The Changing Business Landscape

Me at the BWC doing my "40 seconds". Thanks to

I took my Dad along to a recent Business Wealth Club networking meeting and it made me think how much the business environment has changed. When he was out on the road as a sales engineer from the 1960s to being a sales manager in the 70s and 80s and director in the 90s and 2000s he was employed by a company and travelled around his area visiting prospects and customers. He’d meet his colleagues at head office or regional offices and at the various exhibitions and dinners. There was no real line of communication with competitors, why should there have been? After all, his was the first generation to discover that a job is not for life, there wasn’t an environment of switching allegiances to rival companies.

Now it’s different. I know who my competition are and what they’re doing. I often team up with them to pitch for larger jobs o to work together on certain projects. We are in an age of joint ventures, of companies being smaller but teaming up to supply each other with extra knowledge or resources.

Looking around the room at the networking event I could see 150 people. I knew 75% of them personally. Even though many of their businesses are completely different to my own. I’d probably worked with about 15% of the room and had made profit making connections with 40%.

What’s changed since the late 20th century is the concept of silos, or companies as competing tribes. Most people wok for a small business with less than 100 employees. There’s much more interaction with people who don’t work for the same business and this has allowed, in the more entrepreneurial businesses to realise that cooperation and cross-company teamwork (often called Joint Ventures) is the new way to do business.

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Don’t be modest or ashamed – always vote for your own brand

Ayd Instone and Joel Roberts

Ayd Instone and Joel Roberts

I was an attendee (and sponsor) of The Business Wealth Club networking group Open Day in Oxford last week. 150 business owners had gathered to see Joel Roberts, one of America’s top media coaches, give a talk about how to sell and present yourself to an audience.

To start the event and to have something to discuss over breakfast, our host Dave Griffin said we should all get out business cards out and vote on our tables for the best one. These will then be passed to the front and Joel will choose his favourite from those 15.

Business cards were distributed to everyone on our table and we held up our favourite. I help up my own. All but one other of the ten people held up mine too. One lady said, “but you’ve voted for your own?”. “Of course” I said. “I’m voting for the best one.” She then put mine down and held up her own. I still won of course by 8 votes to 2.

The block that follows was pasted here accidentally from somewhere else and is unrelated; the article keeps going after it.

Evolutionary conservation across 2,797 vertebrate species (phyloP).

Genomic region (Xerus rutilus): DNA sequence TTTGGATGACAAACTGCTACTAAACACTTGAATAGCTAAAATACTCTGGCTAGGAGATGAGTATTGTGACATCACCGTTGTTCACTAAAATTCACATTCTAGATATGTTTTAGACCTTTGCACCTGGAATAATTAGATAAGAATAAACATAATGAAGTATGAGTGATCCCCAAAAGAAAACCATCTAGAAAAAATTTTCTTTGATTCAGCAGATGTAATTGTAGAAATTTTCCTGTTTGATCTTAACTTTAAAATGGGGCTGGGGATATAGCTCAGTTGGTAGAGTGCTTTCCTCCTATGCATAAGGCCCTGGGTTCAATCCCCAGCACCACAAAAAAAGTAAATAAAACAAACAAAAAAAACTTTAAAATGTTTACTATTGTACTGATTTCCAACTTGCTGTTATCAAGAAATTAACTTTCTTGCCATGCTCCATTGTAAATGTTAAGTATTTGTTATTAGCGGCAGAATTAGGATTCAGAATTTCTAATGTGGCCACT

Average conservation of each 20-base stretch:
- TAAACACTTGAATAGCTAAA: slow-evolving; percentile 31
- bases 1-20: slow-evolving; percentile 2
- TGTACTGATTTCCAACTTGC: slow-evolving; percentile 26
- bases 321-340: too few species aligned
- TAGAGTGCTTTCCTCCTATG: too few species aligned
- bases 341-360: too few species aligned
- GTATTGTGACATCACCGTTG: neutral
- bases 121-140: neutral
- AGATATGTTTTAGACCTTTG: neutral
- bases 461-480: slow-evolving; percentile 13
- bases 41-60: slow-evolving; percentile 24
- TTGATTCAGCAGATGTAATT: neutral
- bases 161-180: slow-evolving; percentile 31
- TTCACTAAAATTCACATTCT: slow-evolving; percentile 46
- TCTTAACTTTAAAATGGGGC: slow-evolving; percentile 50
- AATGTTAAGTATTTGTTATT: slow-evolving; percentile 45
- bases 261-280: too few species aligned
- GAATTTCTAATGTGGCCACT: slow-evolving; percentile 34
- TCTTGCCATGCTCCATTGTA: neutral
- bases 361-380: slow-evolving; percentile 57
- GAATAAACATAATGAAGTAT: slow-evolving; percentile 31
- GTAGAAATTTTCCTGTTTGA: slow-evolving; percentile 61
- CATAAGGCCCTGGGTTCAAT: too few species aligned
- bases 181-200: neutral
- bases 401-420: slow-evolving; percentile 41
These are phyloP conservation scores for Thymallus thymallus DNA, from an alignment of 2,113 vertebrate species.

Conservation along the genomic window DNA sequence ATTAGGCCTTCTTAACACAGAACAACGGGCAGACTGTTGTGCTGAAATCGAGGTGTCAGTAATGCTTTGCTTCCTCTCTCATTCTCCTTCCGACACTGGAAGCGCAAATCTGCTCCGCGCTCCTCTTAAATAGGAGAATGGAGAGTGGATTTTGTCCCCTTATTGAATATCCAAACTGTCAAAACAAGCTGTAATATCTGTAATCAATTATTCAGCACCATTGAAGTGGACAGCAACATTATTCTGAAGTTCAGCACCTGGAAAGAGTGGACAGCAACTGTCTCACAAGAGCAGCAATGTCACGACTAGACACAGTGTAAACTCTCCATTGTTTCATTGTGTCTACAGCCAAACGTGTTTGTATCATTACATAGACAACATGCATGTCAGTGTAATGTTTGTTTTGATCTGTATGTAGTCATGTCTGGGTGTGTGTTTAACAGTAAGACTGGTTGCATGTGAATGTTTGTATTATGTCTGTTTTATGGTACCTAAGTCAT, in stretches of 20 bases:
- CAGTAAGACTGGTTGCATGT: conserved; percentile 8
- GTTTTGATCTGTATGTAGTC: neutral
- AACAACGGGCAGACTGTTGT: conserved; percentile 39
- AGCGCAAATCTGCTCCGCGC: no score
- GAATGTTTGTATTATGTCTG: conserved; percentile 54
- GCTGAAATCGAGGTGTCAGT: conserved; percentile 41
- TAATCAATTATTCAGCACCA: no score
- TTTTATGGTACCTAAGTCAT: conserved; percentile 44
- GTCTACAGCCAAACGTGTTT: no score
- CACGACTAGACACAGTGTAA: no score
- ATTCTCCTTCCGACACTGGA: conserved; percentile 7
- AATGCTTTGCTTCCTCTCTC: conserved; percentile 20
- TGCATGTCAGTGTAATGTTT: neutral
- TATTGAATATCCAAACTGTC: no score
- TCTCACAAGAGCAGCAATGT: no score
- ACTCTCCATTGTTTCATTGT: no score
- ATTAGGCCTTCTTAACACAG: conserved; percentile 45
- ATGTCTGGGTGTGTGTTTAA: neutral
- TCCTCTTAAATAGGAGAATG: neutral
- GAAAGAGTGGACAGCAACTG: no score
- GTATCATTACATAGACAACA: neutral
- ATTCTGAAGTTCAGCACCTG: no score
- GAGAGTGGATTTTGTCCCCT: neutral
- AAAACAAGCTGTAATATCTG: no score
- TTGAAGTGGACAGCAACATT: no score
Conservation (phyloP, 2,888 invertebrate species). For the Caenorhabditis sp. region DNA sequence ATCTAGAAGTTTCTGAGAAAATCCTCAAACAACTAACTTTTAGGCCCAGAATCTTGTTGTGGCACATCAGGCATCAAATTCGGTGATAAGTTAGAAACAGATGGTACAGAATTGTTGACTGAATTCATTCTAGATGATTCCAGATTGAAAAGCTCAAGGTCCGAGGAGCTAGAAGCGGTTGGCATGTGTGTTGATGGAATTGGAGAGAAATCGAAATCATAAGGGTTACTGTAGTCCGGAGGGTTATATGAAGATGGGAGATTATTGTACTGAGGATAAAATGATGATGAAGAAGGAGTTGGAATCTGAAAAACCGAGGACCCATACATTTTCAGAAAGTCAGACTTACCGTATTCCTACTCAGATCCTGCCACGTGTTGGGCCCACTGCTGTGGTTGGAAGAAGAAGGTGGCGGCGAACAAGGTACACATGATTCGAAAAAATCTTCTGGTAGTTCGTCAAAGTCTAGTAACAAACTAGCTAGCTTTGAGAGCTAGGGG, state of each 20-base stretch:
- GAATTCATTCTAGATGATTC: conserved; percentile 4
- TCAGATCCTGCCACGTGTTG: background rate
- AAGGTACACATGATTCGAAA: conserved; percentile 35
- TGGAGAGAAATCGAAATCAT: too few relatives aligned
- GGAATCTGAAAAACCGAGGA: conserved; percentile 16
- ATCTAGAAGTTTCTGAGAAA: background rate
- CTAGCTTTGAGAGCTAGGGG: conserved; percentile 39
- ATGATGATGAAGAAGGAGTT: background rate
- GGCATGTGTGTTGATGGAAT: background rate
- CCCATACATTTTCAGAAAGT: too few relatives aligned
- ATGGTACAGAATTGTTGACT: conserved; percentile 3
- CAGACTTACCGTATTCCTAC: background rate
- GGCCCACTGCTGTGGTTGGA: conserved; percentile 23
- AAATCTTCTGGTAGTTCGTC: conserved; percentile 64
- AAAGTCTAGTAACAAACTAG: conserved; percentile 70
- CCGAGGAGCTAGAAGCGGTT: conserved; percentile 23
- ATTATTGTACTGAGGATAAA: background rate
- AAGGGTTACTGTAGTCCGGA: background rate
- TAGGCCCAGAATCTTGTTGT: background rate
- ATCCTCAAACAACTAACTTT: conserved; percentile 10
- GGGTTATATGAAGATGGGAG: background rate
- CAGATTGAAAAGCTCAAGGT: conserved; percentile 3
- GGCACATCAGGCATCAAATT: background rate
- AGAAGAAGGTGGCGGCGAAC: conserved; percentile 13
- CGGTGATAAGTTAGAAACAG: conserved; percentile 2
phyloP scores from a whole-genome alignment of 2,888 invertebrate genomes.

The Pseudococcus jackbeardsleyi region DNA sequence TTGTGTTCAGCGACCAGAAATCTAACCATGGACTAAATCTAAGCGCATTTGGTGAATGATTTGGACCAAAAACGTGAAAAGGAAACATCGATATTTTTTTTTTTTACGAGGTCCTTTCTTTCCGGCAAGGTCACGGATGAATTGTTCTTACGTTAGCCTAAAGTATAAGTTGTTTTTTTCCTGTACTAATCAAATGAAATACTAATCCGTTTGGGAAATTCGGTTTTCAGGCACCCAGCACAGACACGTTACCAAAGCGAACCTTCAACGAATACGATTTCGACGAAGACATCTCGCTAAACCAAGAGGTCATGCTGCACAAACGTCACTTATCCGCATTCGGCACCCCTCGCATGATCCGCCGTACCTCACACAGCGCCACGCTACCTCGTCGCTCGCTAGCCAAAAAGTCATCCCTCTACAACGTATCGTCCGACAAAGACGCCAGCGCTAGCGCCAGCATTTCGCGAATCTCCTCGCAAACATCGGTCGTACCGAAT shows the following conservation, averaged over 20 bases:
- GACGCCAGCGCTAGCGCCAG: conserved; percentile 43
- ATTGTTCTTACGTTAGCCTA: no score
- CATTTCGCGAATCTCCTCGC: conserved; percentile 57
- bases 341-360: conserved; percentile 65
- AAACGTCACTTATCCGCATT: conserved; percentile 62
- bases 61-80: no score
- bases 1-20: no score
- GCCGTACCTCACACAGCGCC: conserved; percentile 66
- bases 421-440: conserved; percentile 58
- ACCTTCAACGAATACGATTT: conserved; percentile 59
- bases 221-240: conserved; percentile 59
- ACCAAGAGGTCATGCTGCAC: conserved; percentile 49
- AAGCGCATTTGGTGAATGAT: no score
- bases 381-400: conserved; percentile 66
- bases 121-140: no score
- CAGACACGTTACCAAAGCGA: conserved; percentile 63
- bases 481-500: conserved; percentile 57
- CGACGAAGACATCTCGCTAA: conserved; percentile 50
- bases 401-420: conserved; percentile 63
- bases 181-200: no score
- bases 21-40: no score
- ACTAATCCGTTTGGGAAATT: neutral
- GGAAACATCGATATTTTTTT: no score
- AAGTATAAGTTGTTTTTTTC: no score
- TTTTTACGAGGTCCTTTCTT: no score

What would you do in a similar situation? Assuming there’s not an amazingly good card around like mine, would you hold up your own? If not, why not?

Are you too modest to vote for your own brand? If you feel unable to push forward your own marketing materials without feeling a bit immodest you clearly haven’t externalised your business brand: we need to talk.

Are you too ashamed to hold up your cheap, flimsy embarrassing cards that you’ve invested not time and effort in or that still has the old logo on, or are those free ones with the generic stock image every plumber uses? If so we REALLY need to talk.

You wouldn’t go out to a business meeting to see potential clients in a big bag, or still dressed in your pyjamas so why send your business’s brand out there dressed as a buffoon?

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Return on Connections

There’s a phrase that’s common in business, ‘return on investment’. It usually means that any money or time spent on research or marketing should be made back with interest. It underlies a passive investment, that throwing money at a problem, say, marketing, should produce results or it’s just not worth bothering with.

The fixation is often solely on the money to be spent. In the changing world of business interactions that we’re living in today we perhaps need to broaden this definition of investment to cover more active investments such as online and offline networking. An expert in marketing will tell us that the power or success of a marketing message relies on the return on connections that the message has made. It really is ‘who you know’ or rather ‘who knows and trusts you’. The more and more high quality connections we have in business the more likely we’ll have to have that greater return.

People buy from people they like. People like people who talk to them and to whom they can talk with. It’s this two-way connection that is defining the new era (if you’ve ever heard of Web 2.0 then that essentially is what it means – two way conversations). The business model of large faceless monolithic corporation serving faceless plebs has run out of acceptance by newer generations. They want to buy from cool people who are just like them, or how they aspire to be.

Nowadays we have more ‘friends’ than any previous generation due in part to the contact management systems available to us such as Facebook, LinkedIn and Twitter. They allow us to be far more active in keeping those contacts familiar, with ongoing dialogues, than the address book of old which only ever prompted the annual Christmas card.

Business, like large ships, take so much longer to turn and respond to new ways of doing things. But it’s likely that increased connections and increasingly clever ways of managing them in a personable way will define new business. Soon we will all be asking the question, “how can I increase my return on my connections?”.

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